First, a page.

The Supreme Court on Monday backed Indiana's law requiring voters to show photo identification, despite concerns thousands of elderly, poor and minority voters could be locked out of their right to cast ballots.
The Supreme Court on Tuesday debated whether a provision of federal election law that allows opponents of certain self-financed candidates to exceed campaign spending limits unfairly punishes those who self-finance.
Nearly 20 years after one of the most infamous environmental disasters scarred Alaska's Prince William Sound, the Supreme Court stepped nearer Wednesday to perhaps providing a measure of closure for the seemingly endless litigation over the Exxon Valdez oil spill.
To what extent can an employee plaintiff use testimony from co-workers to prove that a company discriminates based on age? That's the issue that the Supreme Court took up Monday morning in Sprint and United Management Company versus Mendelsohn.
One Supreme Court justice says his fellow conservatives are "too dismissive" of government efforts to ensure racial diversity in schools. Another more liberal member says those on the right did "serious violence" to a high school student's free speech rights.
Reality-TV invaded the Supreme Court Monday, where a majority of justices seemed to support the actions of a deputy sheriff involved in a high-speed car chase and crash, caught on tape, that permanently injured a fleeing suspect.
Grammar lessons often are associated with high school drudgery -- diagramming sentences and memorizing obscure rules in between passing notes in English class -- but an Arizona technical writer has turned the seemingly dry subject into a popular podcast.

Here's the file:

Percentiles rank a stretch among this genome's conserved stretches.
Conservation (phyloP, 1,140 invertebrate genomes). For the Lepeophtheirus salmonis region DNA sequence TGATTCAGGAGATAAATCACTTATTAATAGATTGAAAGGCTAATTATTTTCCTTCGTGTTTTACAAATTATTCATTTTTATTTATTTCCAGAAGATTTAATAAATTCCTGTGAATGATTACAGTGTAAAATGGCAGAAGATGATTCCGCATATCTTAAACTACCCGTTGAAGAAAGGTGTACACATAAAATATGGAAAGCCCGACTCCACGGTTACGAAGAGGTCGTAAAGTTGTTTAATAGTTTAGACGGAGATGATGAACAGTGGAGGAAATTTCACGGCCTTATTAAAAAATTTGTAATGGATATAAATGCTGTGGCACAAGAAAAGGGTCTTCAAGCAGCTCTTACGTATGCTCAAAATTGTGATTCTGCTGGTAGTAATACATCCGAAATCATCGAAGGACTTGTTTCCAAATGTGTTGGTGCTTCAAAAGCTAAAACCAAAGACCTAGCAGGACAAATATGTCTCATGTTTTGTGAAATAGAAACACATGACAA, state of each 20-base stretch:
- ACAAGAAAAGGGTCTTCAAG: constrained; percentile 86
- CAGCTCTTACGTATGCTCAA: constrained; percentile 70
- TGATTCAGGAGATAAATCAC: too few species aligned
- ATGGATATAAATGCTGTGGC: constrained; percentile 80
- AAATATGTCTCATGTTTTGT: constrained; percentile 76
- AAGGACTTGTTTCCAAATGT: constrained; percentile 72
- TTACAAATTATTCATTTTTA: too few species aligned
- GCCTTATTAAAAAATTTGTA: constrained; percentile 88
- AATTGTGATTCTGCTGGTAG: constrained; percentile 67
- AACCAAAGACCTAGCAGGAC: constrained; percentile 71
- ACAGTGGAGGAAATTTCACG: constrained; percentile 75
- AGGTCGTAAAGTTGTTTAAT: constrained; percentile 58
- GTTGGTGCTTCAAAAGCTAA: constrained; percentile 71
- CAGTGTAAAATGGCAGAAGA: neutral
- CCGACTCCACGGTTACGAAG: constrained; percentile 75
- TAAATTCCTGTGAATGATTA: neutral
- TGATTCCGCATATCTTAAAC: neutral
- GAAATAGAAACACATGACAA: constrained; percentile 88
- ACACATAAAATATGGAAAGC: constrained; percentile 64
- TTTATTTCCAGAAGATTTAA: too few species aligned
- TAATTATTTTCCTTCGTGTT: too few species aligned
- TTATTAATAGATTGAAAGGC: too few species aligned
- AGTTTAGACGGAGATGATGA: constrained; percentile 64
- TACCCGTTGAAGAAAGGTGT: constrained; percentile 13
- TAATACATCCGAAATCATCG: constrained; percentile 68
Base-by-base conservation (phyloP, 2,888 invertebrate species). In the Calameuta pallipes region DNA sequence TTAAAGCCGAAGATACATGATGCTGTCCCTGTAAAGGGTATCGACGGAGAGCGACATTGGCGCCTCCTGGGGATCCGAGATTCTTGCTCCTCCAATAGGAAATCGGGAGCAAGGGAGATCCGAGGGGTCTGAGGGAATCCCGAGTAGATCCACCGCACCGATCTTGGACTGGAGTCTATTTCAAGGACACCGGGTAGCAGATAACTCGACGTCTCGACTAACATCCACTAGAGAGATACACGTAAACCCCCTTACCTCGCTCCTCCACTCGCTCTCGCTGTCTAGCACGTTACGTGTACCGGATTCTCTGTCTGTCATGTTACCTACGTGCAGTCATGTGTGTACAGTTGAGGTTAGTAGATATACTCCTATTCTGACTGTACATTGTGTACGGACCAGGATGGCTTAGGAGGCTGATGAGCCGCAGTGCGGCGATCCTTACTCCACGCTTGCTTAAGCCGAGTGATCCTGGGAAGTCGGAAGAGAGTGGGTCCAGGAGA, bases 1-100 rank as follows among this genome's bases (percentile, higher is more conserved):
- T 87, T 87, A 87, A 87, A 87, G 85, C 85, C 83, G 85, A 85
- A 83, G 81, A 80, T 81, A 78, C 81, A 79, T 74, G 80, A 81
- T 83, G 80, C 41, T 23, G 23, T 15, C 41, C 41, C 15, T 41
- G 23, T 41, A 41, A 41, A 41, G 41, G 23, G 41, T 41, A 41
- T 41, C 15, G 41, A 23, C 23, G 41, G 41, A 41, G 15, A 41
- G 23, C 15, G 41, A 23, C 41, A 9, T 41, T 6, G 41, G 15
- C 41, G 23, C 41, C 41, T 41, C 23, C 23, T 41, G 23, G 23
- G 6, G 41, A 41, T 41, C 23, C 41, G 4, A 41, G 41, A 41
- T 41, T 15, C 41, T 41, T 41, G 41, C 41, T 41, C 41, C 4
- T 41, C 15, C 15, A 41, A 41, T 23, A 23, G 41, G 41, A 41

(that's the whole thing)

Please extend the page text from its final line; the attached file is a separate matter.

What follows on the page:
Justice Antonin Scalia opened the Supreme Court's new term Tuesday by questioning whether a man deported to Mexico after a drug conviction would be "abstaining from tequila" for fear of violating his U.S. parole terms.
A split Supreme Court ruled Thursday that drug evidence seized in a home search can be used against a suspect even though police failed to knock on the door and wait a "reasonable" amount of time before entering.
A divided Supreme Court ruled Tuesday that government workers who blow the whistle on alleged illegal conduct do not deserve First Amendment protection that would automatically shield them from discipline from their bosses.
In a largely symbolic gesture, voters in Supreme Court Justice David Souter's hometown on Tuesday rejected a proposal to seize his 200-year-old farmhouse as payback for a ruling that expanded government's authority to take property.
Peeved by the Supreme Court's decision to support the government seizure of private land for development, a group of activists is trying to get Justice David Souter evicted from his New Hampshire home under the eminent domain law.
Two questions were asked in conservative circles Monday when it was learned President Bush had nominated his lawyer, Harriet Miers, for the Supreme Court. Question No. 1: "Is this what we fought for?" Question No. 2: "What was he thinking?"
The Supreme Court released statements by seven Supreme Court justices who paid tribute to Chief Justice William H. Rehnquist, who died Saturday. A statement from Justice David Souter is not expected, the court said.
With his nomination of federal Judge John Roberts to the Supreme Court, President Bush seems to have made the safe choice: a Washington insider, a solid conservative with several key Democrats to recommend him, and an impressive Harvard pedigree.
Supreme Court justices pressed attorneys for both the plaintiffs and the U.S. government Tuesday in a case pitting national security concerns against claims by two former Communist defectors who say the CIA reneged on a promise to support them for life.
The Supreme Court Wednesday appeared skeptical that the Pledge of Allegiance was an unconstitutional government endorsement of religion, dampening calls by a California atheist to end the ceremony in his daughter's public school, and nationwide.